Serotonin: Brains, Bowels, Bones and Beyond

One of the fascinating aspects of medicine and biology is how one substance can have so many functions.  A recent article about the effects of serotonin on bone cells and bone formation in the New York Times illustrates this point. While this finding about serotonin and bone formation may be important for developing new ways to treat osteoporosis, it is especially fascinating because serotonin does so many other things in the body.

Serotonin is probably best known for how its levels affect mood – which is the basis for the medicines to treat depression in the class known as “Selective Serotonin Reuptake Inhibitors,” or SSRIs. Serotonin is also involved with the functioning of the gastrointestinal system – primarily as a neurotranmitter in the GI track’s nervous system effecting the peristaltic movement of the intestines. [Click here for a 2001 video from Novartis about serotonin and Irritable Bowel Syndrome.]

What the research article in Cell shows is that high levels of serotonin may inhibit bone formation as well. This understanding may be the basis for creating new treatments for osteoporosis – and is a new avenue for addressing this disease that hadn’t been considered before.  As the New York Times characterizes it, “Osteoporosis researcher were dumbfounded by the report.”

While this is very interesting in itself, as I stated at the start of this post, what is globally more enlightening is how one compound can have very different effects on the human body depending upon where it is found.  This is often seen in how medicines may have effects other than those they are intended to produce.  These are generally called “side-effects,” but really they may be seen as “other effects,” and sometimes they are used as the primary reason for using a medicine.  (To avoid giving what might seem like medical advice, I’ll refrain from listing specifics here, but would be interested if anyone has comments or insights into this.)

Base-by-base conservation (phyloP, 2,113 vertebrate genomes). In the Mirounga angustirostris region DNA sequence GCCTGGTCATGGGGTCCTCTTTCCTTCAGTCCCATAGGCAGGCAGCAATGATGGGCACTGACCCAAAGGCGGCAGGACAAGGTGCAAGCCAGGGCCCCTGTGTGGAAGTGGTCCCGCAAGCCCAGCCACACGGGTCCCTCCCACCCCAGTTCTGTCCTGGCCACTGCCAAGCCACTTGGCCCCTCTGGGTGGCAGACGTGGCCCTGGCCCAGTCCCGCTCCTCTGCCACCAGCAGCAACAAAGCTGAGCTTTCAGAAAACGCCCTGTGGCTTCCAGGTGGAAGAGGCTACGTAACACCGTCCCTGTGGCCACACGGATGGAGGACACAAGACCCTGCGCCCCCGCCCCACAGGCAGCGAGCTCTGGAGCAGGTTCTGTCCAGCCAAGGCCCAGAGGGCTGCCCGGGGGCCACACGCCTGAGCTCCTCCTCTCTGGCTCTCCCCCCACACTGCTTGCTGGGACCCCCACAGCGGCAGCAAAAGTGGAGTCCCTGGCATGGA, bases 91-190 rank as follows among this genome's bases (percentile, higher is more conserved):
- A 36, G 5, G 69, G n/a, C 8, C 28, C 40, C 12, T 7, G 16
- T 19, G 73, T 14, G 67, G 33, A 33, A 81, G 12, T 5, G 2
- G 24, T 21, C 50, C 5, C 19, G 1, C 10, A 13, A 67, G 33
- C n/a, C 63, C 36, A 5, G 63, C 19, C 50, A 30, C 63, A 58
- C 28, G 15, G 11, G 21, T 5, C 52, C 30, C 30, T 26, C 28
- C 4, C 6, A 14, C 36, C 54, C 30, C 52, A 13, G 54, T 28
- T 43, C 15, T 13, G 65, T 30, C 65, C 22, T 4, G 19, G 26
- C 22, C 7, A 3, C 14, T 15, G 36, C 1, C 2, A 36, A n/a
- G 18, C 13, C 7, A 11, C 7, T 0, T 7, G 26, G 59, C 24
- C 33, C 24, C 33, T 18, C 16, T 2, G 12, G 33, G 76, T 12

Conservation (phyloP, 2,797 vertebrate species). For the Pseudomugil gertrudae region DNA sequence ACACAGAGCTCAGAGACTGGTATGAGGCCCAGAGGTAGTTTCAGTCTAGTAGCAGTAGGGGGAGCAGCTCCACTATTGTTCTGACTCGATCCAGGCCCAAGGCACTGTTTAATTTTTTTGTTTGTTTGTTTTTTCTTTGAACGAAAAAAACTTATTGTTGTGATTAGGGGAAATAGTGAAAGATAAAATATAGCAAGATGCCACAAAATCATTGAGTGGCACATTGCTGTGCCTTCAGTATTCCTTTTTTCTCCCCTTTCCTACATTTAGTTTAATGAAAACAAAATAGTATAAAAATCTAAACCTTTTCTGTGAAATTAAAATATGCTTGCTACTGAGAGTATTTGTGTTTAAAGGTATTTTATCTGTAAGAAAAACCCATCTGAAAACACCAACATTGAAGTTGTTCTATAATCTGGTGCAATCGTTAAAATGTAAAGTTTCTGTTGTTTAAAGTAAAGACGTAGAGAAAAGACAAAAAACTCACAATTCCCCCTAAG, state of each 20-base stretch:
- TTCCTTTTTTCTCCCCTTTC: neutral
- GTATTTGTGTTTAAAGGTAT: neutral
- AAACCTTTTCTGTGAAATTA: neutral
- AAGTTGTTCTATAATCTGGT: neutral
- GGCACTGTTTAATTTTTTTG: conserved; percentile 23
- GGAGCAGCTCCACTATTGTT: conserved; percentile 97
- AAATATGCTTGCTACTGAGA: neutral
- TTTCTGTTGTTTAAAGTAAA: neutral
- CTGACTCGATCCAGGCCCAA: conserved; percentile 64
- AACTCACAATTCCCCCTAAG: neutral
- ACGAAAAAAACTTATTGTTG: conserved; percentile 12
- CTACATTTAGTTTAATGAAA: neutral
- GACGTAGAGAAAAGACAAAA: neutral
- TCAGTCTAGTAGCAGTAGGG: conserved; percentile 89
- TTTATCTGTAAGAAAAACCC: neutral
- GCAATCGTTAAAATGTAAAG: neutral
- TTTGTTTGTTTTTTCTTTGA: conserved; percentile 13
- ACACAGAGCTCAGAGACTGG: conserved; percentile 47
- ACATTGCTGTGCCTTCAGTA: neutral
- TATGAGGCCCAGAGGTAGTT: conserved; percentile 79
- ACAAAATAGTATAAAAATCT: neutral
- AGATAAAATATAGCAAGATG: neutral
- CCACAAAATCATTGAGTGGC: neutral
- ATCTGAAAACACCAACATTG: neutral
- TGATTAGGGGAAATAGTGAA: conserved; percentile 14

And of course, there are also the side-effects that turn out to be the primary effect for a new medicine.  Most famously, this is what led to the development of Viagra®, a medicine that was intended to promote blood flow in the arteries of the heart, but which actually caused increased blood flow elsewhere.

What this all means is that there are still many unknowns in biomedicine, and that many future discoveries will help us develop better treatments for many diseases by shifting our understanding of how the body works.  As I was told in a lecture on the first day of medical school, “Half of what we’re going to teach you is wrong – we just don’t know which half.”  I know that in the few/several/many years since I graduated medical school, biomedical research has discovered a tremendous amount of new knowledge about human health and disease.  But I also suspect that the percentage of what medical students are taught today which will need to be changed in the coming years hasn’t shifted very much, if at all, because more knowledge also leads to asking more questions – which, of course, are really the starting point for new discoveries that lead to better treatments…… and also require medical school professors to revise their lectures every year.

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